By Anne O’Connor
SHIRLEY — Two town boards were right in allowing town-owned land on Patterson Road to be leased for a solar array, Massachusetts Land Court determined.
The land is not subject to Article 97 of the amendments to the state constitution, the court found. If the land was Article 97 land, a two-thirds majority of both state legislatures would have been required to change the use from conservation to something else.
The summary judgment was made at the request of both the plaintiffs, a group of town residents, and the defendants, members of the Zoning Board of Appeals and Solar City Corporation, which built the solar array.
The finding is dated Oct. 18.
The Planning Board issued a special permit allowing the development on Nov. 6, 2016. The Zoning Board of Appeals denied a petition to set aside the decision on Jan. 11, 2016.
Since then, the town leased part of the land in the watershed protection area to Solar City. It built a solar array with storage batteries that is up and running.
The 1988 deed for one of the two parcels said the land was to be used by the town for water resource protection or other compatible purposes. The court found that the land had more than one possible use and it is not apparent that other uses must be Article 97 uses.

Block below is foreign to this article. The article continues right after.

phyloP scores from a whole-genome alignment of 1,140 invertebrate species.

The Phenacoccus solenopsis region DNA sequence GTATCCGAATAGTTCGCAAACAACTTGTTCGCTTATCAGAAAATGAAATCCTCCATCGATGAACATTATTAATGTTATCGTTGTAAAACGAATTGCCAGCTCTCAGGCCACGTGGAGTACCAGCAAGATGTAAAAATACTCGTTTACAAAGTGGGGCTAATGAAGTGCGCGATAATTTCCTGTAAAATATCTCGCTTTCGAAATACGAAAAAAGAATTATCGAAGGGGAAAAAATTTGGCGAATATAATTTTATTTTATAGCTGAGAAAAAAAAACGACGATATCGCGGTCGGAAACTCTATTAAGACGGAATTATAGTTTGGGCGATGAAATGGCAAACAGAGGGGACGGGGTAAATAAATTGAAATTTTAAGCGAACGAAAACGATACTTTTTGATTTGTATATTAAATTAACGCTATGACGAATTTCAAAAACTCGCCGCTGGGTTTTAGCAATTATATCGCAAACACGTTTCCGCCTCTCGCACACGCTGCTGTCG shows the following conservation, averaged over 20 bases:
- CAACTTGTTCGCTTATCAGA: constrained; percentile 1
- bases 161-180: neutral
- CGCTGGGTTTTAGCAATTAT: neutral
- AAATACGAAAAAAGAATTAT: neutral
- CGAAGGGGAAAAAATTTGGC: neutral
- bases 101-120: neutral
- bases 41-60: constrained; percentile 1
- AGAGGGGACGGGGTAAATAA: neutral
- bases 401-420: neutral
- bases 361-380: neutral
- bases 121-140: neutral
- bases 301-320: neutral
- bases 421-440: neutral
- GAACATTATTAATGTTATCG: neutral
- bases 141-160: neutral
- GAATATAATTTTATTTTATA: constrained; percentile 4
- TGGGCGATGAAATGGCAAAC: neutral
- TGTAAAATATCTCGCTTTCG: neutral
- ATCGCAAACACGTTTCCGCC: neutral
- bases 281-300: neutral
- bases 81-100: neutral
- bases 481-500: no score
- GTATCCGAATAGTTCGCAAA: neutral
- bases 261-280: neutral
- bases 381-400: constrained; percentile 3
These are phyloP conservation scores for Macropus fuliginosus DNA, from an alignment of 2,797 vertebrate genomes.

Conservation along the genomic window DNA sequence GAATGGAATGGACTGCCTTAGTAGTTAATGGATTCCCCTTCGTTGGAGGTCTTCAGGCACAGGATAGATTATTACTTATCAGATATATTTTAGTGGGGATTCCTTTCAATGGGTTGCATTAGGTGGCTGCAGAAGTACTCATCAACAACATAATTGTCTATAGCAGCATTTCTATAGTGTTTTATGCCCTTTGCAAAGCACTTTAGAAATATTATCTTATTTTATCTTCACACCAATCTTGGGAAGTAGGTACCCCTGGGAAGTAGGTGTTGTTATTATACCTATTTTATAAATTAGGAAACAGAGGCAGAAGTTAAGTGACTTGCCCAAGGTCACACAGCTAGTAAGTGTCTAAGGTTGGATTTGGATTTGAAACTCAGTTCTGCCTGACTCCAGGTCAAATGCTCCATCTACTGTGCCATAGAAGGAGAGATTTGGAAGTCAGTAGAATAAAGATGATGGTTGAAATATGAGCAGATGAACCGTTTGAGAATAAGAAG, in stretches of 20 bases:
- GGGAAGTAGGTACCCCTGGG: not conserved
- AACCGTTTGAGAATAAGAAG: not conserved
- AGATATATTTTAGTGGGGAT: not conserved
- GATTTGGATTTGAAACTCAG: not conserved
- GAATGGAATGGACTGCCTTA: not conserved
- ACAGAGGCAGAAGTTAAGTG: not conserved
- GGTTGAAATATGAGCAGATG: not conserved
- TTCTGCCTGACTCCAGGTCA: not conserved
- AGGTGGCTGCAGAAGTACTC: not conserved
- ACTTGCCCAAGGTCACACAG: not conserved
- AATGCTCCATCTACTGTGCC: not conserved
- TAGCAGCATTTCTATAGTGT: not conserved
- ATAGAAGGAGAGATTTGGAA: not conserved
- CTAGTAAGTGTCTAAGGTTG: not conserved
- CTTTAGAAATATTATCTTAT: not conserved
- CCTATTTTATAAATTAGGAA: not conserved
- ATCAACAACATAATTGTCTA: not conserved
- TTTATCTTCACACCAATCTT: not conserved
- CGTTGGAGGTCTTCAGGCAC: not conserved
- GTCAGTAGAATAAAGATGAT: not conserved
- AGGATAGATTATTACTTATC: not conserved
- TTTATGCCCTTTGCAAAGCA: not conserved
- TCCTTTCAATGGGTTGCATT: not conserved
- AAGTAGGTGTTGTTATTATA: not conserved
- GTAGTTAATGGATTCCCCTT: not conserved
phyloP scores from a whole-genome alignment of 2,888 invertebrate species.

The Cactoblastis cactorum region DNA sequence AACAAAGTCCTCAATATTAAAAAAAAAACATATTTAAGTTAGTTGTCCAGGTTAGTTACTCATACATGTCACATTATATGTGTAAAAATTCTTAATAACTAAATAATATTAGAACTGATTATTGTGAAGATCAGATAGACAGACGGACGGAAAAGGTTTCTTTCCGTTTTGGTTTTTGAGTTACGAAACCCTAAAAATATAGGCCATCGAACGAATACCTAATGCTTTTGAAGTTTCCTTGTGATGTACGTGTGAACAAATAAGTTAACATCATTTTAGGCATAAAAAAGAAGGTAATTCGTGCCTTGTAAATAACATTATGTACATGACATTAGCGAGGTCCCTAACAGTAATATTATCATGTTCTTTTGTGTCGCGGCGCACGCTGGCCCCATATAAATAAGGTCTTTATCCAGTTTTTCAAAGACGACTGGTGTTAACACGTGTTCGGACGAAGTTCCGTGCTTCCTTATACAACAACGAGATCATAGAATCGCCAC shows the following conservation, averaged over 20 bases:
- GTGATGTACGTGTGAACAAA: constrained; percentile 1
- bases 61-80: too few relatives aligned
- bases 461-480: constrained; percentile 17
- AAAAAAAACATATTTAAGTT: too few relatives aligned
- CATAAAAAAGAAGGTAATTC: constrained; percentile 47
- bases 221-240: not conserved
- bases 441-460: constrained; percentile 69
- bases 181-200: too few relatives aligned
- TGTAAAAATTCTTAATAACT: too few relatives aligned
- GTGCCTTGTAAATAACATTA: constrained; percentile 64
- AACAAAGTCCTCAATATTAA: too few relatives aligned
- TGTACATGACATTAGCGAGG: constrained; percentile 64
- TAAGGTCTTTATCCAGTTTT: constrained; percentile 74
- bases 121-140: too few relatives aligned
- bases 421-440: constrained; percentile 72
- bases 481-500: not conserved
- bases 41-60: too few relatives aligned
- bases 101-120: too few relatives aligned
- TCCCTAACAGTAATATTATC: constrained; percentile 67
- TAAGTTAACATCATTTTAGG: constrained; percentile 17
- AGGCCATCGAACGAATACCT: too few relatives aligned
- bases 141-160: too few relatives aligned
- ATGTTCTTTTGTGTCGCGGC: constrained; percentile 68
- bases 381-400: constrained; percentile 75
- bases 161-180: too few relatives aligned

The land and its use was the subject of two articles at the spring 2017 Town Meeting calling for the “care, custody, and control” of the lots to private industrial solar and to give the selectmen authority to lease the fields.
The articles were defeated, a move that petitioner Barbara Yocum said in May would require Solar City to remove their installation and restore the land.
At that point, the equipment was installed. It is now up and running.
The installation is projected to bring in $1.8 million in tax payments to the town over 20 years, according to former Energy Committee Chairman Bryan Dumont.
“I’m pleased with this decision,” he wrote in an email. “We protected town assets better than most other entities.”
Three hydro-geologist reports and multiple engineering studies were done before the development, he said. The project was approved by both the state Department of Environmental Protection and its Drinking Water Division. Both said there would be no adverse impact to the water.
People felt the project moved too quickly, said Selectman Holly Haase, chairwoman. They worried about the water supply and the removal of nearby trees.
As a selectman, she understands where both the residents who oppose the installation and town counsel, who issued an opinion that the land use is legal, comes from, she said.
The Renewable Energy Systems zoning bylaw that passed by a two-thirds majority at the fall 2016 Town Meeting, was a result of residents’ concerns with the speed of approval, she said.
Among other things, the bylaw that the state attorney general’s office approved limits the size of ground-mounted solar installations to five acres.
The solar array on Patterson Road is on two parcels totaling over 27 acres, according to articles presented at the Annual Town Meeting in May.
It will be turned over to National Grid as one of their allowed solar developments, Dumont wrote.
Follow Anne O’Connor on Twitter @a1oconnor.